If you are not looking for certificate training book, I’m currently reading “Sandworm: A New Era of Cyberwar and the Hunt for the Kremlin's Most Dangerous Hackers.” You don’t have to have a tech background to understand it.

Grohmann: Rick Howard is a cybersecurity thought leader. He created “The Cyber Security Canon” in an effort to identify the key books/novels associated with information security.

ISSA for member content and networking, and ISACA and ISC2 are for educational content.

There are too many conferences to list. Many can be rather expensive, but there are plenty at reasonable rates. YouTube and online educational forums, such as Cybrary and Udemy, are also understandable and offered at very, very reasonable prices.

Simberkoff: Again, I highly recommend the RSA conference. I also took a terrific course through Harvard’s online university that I would very highly recommend. It was a bit of work but paid for itself in spades.

7. How do you see the relationship/potential conflicts between the chief information security officer and data protection officer roles? Would it even be possible in small companies/organizations for one person to serve in both roles?

Pa: There shouldn’t be conflict between the two roles, but I do understand that there are situations in which you have to balance security and privacy; we are seeing a lot of examples during this pandemic. At the end of the day, we must understand and align on what the ultimate objective is—to protect the data and data subject’s rights. It is possible in small companies/organizations for one person to serve both roles if that’s the circumstance. The point is not to create a conflict of interest, as the European Data Protection Board mentions here.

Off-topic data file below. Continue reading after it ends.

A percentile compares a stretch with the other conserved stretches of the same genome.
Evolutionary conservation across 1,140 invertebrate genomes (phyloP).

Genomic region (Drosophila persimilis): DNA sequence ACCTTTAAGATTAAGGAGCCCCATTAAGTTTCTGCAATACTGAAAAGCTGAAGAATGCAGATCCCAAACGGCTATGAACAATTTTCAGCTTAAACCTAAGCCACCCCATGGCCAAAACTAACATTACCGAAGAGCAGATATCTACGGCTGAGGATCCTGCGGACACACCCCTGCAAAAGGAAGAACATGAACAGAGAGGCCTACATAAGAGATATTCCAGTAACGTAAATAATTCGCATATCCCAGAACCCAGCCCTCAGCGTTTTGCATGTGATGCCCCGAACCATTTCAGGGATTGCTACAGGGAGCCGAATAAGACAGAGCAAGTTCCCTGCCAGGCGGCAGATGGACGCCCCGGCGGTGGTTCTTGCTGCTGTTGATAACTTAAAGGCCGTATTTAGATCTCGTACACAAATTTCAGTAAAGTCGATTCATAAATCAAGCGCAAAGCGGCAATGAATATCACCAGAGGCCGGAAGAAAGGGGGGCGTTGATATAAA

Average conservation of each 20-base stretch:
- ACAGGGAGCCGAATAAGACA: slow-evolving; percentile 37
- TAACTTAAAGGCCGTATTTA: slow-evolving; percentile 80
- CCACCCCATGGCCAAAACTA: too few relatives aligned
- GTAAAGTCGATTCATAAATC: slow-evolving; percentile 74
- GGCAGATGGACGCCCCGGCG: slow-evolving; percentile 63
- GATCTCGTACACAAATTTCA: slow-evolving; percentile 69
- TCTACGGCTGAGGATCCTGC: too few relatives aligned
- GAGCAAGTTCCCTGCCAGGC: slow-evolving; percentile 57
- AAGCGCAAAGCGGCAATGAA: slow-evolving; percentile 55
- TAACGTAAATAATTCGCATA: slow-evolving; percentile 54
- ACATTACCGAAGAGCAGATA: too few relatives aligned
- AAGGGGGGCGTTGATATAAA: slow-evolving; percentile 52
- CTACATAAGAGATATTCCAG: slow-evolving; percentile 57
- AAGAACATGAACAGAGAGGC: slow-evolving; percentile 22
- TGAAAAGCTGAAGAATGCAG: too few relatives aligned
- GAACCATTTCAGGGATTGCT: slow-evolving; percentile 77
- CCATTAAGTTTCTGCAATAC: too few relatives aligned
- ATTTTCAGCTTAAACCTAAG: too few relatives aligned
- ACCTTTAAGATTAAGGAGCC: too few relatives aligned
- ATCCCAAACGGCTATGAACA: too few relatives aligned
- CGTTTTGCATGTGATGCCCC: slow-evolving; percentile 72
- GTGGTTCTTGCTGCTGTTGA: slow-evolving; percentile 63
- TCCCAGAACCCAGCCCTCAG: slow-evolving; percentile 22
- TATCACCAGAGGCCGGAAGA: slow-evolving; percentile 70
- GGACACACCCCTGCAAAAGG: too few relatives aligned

Simberkoff: I am not sure that I would recommend that a CISO be a DPO as I think the DPO needs to be autonomous somewhat from the organization, which the CISO cannot be. However, I think a chief privacy officer and CISO can be one and the same.

8. Is it fair to say that the separation of cybersecurity and privacy will soon become a thing of the past, or is there a reason to keep the present separate entities, particularly with tightening budgets?

Pa: Not necessarily. While both of them are intertwined, security does more than just privacy, and privacy needs the input from other parts of the organization, as well.

Grohmann: There will always need to be specialization associated with privacy, the legal/regulatory requirement side and a security side. It should not necessarily be viewed as a separation, but rather a collaboration of different knowledge bases.

Simberkoff: I don’t think they will merge entirely but will continue to overlap. This makes it incredibly important for cross-functional training and skilling up!

9. The previous diagram showed the overlap between privacy and security, but do you see an overlap between data governance and companies that have chief data officers and CPOs?

Pa: Privacy is focused on the data that is related to personal information, while data governance in each organization might cover different data scope.